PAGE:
London: Longmans, Green, & Co., 1900. First edition, first printing. Half leather. This is the British first edition, second and final printing of Churchill's fifth published book, finely bound by the renowned Bayntun-Riviere bindery of Bath, England. The binding is half-brown calf over tan cloth boards with hubbed spine, red spine title label, green spine author label, gilt-decorated spine compartments, gilt top edge, head and foot bands, and marbled endpapers. Condition is near fine. The binding is square, tight, and unfaded with only trivial spine creasing and scuffs. The contents are well-suited to the fine binding, notably clean for the edition. We find only a trivial amount of spotting to the upper title page and a few pages within and the fore and bottom edges are clean, showing only modest age-toning. All maps and plans are intact, as is the frontispiece and tissue guard.
Ian Hamilton's March was the second of Churchill's two books based on his newspaper despatches sent from the front in South Africa during the Boer War. The first printing saw only 5,000 copies - half as many copies as London to Ladysmith, with this second and final printing adding only 1,700 copies. Though erroneously designated "Second Edition" on the title page, this was actually a second printing, virtually identical to the first and issued only a month later, in November 1900.
In October 1899, the second Boer War erupted between the descendants of Dutch settlers in South Africa and the British. Churchill, an adventure-seeking young cavalry officer and war correspondent, swiftly found himself in South Africa with the 21st Lancers and an assignment as press correspondent to the Morning Post. Not long thereafter, on 15 November 1899, Churchill was captured during a Boer ambush of an armored train. His daring escape less than a month later rendered him a celebrity and helped launch his political career.
Churchill's first book of Boer War despatches, London to Ladysmith via Pretoria, was published in England in mid-May 1900 and sold well. Ian Hamilton's March completes Churchill's coverage of the Boer War, publishing 17 letters to the Morning Post, spanning 31 March through 14 June 1900. The narrative in Ian Hamilton's March includes the liberation of the Pretoria prison camp where Churchill had been held. Though a companion and sequel to London to Ladysmith, it is notably different in content, and scarcity. Where Ladysmith bore a lavishly illustrated binding, Ian Hamilton's March was bound in red cloth matching the style of Churchill's first published book, The Story of the Malakand Field Force - fitting, as these were the first and last Churchill first editions published by Longmans, Green, and Co. Bayntun-Riviere here proffer a considerable aesthetic upgrade to the original red cloth.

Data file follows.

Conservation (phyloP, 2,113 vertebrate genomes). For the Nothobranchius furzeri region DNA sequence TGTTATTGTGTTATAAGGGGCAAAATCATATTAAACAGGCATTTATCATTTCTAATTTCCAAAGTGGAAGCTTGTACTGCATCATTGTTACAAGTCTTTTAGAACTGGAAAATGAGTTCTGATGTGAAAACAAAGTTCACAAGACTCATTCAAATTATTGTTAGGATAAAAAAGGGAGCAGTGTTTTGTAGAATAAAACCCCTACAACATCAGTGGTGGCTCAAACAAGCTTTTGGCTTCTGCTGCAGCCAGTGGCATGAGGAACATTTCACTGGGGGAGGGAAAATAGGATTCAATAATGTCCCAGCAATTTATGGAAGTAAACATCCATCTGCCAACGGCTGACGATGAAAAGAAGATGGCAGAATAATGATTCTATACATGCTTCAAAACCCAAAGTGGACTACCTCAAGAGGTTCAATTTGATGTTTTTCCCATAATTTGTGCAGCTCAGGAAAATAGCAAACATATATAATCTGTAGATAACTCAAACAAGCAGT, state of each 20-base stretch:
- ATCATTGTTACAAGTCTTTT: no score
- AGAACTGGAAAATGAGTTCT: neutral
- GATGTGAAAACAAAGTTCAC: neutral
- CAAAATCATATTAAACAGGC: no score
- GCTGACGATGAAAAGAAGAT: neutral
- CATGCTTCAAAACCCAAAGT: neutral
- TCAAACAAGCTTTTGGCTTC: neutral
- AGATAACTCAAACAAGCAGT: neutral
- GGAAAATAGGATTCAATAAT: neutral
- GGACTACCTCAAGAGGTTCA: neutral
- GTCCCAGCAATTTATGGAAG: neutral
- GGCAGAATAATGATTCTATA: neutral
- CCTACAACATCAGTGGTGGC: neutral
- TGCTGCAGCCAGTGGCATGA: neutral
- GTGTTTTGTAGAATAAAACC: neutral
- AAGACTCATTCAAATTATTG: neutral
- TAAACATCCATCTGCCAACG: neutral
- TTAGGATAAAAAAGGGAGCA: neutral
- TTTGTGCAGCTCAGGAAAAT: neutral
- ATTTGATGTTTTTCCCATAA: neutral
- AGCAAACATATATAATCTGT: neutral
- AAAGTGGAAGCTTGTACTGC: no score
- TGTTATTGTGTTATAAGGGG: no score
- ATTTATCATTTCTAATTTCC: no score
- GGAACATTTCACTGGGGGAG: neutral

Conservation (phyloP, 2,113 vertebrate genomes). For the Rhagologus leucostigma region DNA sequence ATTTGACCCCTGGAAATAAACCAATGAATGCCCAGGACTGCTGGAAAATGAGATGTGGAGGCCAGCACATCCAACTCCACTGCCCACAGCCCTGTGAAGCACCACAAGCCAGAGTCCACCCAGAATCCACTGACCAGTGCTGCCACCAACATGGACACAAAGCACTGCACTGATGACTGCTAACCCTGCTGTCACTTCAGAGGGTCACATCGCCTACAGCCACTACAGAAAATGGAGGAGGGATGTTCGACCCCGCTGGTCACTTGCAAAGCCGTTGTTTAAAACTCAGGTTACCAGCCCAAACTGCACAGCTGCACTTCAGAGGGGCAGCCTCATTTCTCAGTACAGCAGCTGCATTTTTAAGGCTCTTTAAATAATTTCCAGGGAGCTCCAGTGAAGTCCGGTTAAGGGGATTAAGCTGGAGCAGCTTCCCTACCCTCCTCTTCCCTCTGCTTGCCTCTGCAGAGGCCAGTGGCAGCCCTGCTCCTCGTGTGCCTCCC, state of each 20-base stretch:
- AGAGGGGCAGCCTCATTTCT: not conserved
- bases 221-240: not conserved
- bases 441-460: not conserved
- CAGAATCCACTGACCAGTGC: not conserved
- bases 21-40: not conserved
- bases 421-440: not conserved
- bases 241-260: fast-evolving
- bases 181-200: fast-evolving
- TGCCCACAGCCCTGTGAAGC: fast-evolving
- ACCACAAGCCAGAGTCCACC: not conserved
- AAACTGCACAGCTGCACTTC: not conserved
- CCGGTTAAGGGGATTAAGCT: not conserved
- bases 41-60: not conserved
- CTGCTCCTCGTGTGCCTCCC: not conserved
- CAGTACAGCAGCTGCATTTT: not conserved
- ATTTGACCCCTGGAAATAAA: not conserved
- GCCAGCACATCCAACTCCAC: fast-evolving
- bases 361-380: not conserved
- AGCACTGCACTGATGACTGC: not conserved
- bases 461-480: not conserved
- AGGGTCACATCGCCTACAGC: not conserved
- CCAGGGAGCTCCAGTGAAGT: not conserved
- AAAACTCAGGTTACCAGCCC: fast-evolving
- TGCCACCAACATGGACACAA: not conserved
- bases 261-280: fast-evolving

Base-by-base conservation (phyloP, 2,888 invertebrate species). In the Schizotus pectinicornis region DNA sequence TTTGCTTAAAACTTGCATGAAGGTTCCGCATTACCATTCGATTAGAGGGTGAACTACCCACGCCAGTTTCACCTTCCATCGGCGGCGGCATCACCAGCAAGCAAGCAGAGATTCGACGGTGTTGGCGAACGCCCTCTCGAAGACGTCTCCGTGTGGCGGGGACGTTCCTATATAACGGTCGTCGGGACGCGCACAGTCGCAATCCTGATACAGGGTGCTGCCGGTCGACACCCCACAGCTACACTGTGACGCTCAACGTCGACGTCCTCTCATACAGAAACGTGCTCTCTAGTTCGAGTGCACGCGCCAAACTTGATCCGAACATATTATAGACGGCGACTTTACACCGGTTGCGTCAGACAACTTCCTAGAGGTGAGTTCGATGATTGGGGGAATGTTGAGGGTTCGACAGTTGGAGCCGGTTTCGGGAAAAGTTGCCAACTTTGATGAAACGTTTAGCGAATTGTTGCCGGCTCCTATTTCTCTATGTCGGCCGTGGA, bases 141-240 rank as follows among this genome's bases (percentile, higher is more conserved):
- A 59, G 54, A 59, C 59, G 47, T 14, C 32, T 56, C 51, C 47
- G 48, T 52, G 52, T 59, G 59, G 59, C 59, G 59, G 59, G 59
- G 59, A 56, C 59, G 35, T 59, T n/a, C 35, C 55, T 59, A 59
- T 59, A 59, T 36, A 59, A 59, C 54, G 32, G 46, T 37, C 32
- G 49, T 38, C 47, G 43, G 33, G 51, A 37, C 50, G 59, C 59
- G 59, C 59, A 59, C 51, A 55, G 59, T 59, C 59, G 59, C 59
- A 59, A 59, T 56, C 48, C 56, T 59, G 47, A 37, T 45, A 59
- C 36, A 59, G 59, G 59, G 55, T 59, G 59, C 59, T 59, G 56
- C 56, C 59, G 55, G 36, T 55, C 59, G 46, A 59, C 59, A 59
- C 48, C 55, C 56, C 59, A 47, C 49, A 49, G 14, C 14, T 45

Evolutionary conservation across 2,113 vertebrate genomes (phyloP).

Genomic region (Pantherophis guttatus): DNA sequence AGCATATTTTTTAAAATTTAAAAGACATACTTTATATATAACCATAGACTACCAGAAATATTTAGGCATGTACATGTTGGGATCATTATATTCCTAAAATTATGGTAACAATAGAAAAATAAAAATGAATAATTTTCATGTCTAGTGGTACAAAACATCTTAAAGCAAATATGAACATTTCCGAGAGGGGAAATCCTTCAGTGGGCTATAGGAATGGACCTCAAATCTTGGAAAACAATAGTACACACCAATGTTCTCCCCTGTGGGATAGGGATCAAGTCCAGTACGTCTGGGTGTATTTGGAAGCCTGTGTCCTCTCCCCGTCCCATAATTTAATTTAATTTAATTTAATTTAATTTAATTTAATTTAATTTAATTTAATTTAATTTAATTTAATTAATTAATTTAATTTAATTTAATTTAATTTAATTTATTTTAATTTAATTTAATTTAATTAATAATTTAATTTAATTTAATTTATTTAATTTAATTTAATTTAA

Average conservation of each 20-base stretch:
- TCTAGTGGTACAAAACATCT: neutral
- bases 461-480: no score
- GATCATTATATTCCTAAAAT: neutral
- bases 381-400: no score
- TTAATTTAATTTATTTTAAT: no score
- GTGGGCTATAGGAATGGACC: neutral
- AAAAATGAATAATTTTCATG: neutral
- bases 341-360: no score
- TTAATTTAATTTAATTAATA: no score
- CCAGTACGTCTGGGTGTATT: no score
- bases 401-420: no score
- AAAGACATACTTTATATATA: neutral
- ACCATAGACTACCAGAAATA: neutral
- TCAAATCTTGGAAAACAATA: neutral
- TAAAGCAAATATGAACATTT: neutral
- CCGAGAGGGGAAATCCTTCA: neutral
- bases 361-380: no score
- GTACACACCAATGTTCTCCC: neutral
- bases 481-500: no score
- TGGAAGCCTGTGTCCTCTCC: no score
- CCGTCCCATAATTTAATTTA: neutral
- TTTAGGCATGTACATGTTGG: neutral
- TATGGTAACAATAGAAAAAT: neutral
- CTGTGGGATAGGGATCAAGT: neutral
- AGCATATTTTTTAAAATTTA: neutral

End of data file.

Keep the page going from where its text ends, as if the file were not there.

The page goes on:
While London to Ladysmith via Pretoria had swiftly published Churchill's dispatches in the wake of his capture and escape, for Ian Hamilton's March "the texts of the originally published letters were more extensively revised and four letters were included which had never appeared in periodical form" (Cohen, A8.1.a, Vol. I, p.104). Churchill effected these revisions while on board the passenger and cargo steamer Dunottar Castle, which was requisitioned as a troop ship, en route home to England. Arriving home from South Africa in July 1900, Churchill spent the summer campaigning hard in Oldham, where he won his first seat in Parliament on 1 October 1900 in the so-called "khaki election". The British first edition of Ian Hamilton's March was published just a few weeks later.
Reference: Cohen A8.1.c, Woods/ICS A5(a.2), Langworth p.59. Item #004789